At about 4 in the morning I made my move.  Returning from a walk outside for some cool air, I casually sidled up to the vacant ticket window, opened Journey to Khiva, and steeled myself to wait as long as it took for the window to open.  Miraculously, about a half hour later, the curtains suddenly parted, and an expectant face peered out as a throng noisily clustered around me. I uttered the Russian sentence I had begin practicing most of the night, politely requesting two tickets to Qonghrat, and victoriously emerged from the scrum carrying two scraps of paper entitling me to same.  To celebrate, Annie and I went outside to the moonlit platform and bought our first Central Asian melon—its succulence, a harbinger of the wonderful fruit we would encounter throughout our trip, enhanced by our sense of triumph, our nearly delirious belief that we might actually escape Beyneu within a few hours, and eventually get some sleep.  Sitting on the ground, we sliced off hunks with a Swiss army knife, delivered some to our friends in the waiting room, and savored the taste and the moment.<!–page–>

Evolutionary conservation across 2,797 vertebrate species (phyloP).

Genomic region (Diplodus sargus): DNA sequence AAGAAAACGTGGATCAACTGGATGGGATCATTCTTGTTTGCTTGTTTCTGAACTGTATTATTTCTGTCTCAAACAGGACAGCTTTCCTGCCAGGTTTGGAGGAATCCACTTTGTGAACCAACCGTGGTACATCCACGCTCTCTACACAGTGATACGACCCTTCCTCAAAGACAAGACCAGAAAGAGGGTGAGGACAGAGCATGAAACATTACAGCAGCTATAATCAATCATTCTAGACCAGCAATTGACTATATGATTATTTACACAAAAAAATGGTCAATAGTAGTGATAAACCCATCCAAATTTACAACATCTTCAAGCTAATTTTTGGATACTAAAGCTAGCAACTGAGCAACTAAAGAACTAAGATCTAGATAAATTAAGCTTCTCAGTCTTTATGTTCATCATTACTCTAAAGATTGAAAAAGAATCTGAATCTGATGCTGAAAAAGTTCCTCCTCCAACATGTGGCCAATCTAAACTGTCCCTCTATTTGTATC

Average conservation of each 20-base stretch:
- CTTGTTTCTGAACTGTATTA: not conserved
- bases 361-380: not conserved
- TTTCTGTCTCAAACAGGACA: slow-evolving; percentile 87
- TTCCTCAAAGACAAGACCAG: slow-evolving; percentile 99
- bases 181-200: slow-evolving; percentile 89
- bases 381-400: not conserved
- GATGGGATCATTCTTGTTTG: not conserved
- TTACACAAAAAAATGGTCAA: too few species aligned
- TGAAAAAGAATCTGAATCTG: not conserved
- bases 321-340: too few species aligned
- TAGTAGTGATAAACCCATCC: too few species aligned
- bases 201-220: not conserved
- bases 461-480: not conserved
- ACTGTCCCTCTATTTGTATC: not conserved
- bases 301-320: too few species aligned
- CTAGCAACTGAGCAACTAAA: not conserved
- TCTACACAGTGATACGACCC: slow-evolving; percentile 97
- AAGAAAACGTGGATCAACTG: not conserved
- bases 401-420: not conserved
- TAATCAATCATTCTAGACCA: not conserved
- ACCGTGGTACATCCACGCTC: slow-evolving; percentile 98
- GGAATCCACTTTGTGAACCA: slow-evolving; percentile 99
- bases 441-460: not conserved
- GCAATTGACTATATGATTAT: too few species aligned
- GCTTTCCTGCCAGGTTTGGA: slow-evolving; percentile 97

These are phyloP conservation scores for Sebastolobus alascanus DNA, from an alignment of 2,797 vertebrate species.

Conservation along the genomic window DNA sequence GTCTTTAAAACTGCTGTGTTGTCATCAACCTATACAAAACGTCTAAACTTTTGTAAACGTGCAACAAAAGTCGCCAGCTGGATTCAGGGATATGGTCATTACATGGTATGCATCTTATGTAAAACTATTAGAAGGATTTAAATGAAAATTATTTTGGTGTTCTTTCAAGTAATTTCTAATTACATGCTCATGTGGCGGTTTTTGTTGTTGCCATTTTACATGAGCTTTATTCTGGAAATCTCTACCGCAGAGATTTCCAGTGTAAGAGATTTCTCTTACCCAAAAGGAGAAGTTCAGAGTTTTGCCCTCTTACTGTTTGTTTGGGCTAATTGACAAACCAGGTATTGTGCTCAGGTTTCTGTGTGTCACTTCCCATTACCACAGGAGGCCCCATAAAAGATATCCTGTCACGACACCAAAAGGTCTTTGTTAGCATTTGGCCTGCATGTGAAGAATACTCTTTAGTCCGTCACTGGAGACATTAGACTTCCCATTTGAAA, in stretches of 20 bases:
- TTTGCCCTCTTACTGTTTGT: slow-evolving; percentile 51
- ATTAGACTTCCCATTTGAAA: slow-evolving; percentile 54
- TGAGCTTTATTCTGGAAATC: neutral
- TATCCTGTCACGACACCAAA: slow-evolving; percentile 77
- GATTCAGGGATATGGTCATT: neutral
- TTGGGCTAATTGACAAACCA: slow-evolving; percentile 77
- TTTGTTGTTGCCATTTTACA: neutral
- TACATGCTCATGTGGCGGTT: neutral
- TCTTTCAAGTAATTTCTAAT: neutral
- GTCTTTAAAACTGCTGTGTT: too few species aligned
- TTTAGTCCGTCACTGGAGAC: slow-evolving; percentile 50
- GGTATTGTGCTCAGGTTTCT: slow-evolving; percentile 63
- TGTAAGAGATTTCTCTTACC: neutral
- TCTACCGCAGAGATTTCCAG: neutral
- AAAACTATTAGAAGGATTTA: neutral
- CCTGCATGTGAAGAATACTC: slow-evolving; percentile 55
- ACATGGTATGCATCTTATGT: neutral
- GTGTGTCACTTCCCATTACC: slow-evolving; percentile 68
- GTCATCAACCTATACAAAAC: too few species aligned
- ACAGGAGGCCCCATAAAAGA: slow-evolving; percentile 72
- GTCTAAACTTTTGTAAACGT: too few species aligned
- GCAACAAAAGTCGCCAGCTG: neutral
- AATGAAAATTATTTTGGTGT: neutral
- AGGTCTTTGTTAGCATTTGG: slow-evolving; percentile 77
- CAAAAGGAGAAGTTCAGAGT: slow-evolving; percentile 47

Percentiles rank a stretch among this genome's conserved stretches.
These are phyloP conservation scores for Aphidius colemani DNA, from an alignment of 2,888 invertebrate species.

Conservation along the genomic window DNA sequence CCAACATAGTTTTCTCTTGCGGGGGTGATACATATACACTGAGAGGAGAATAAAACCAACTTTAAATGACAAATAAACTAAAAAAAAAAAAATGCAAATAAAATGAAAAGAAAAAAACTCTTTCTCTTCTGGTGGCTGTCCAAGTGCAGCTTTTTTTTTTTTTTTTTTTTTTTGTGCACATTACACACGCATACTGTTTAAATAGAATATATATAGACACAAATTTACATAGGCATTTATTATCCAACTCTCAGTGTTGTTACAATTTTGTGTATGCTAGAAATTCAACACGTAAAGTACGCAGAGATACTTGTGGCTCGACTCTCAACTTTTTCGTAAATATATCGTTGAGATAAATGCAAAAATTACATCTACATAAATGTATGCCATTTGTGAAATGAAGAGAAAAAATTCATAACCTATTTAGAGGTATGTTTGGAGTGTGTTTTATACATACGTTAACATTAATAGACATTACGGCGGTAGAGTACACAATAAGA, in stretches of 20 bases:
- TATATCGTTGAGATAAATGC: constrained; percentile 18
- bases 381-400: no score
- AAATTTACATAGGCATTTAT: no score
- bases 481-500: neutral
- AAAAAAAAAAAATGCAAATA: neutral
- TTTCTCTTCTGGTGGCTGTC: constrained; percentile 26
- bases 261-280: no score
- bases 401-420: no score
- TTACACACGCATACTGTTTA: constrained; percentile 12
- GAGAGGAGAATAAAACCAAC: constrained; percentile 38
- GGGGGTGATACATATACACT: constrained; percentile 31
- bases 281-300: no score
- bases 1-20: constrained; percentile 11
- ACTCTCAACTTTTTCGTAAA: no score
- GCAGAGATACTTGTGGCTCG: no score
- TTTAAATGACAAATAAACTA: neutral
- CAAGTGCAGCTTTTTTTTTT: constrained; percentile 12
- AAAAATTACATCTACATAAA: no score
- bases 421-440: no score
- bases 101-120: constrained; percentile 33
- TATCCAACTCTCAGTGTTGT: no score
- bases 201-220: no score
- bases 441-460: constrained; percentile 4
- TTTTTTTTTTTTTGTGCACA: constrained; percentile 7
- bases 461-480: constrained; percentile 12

Of course, it turned out that our tickets were practically worthless, at least in the quaint sense of assuring a seat.  When the train pulled into the station around seven, under a baking sun, it was immediately stormed by hundreds of waiting passengers, including large families, fighting their way through the rusty doors, dragging and hurling sacks and bags and suitcases and boxes, and then cramming themselves and their luggage into every empty seat, bed, rack, and even bit of floor. Pushed back and forth through several cars, we finally wedged ourselves and our backpacks into some unclaimed nooks and crannies—or, to be more accurate, we persuaded others who had already staked their claim to pack themselves in a bit more tightly in order to make room—Annie joining a large family, but on a seat, me bent fetal-like into an unpadded wooden upper berth that resembled an overhead luggage compartment.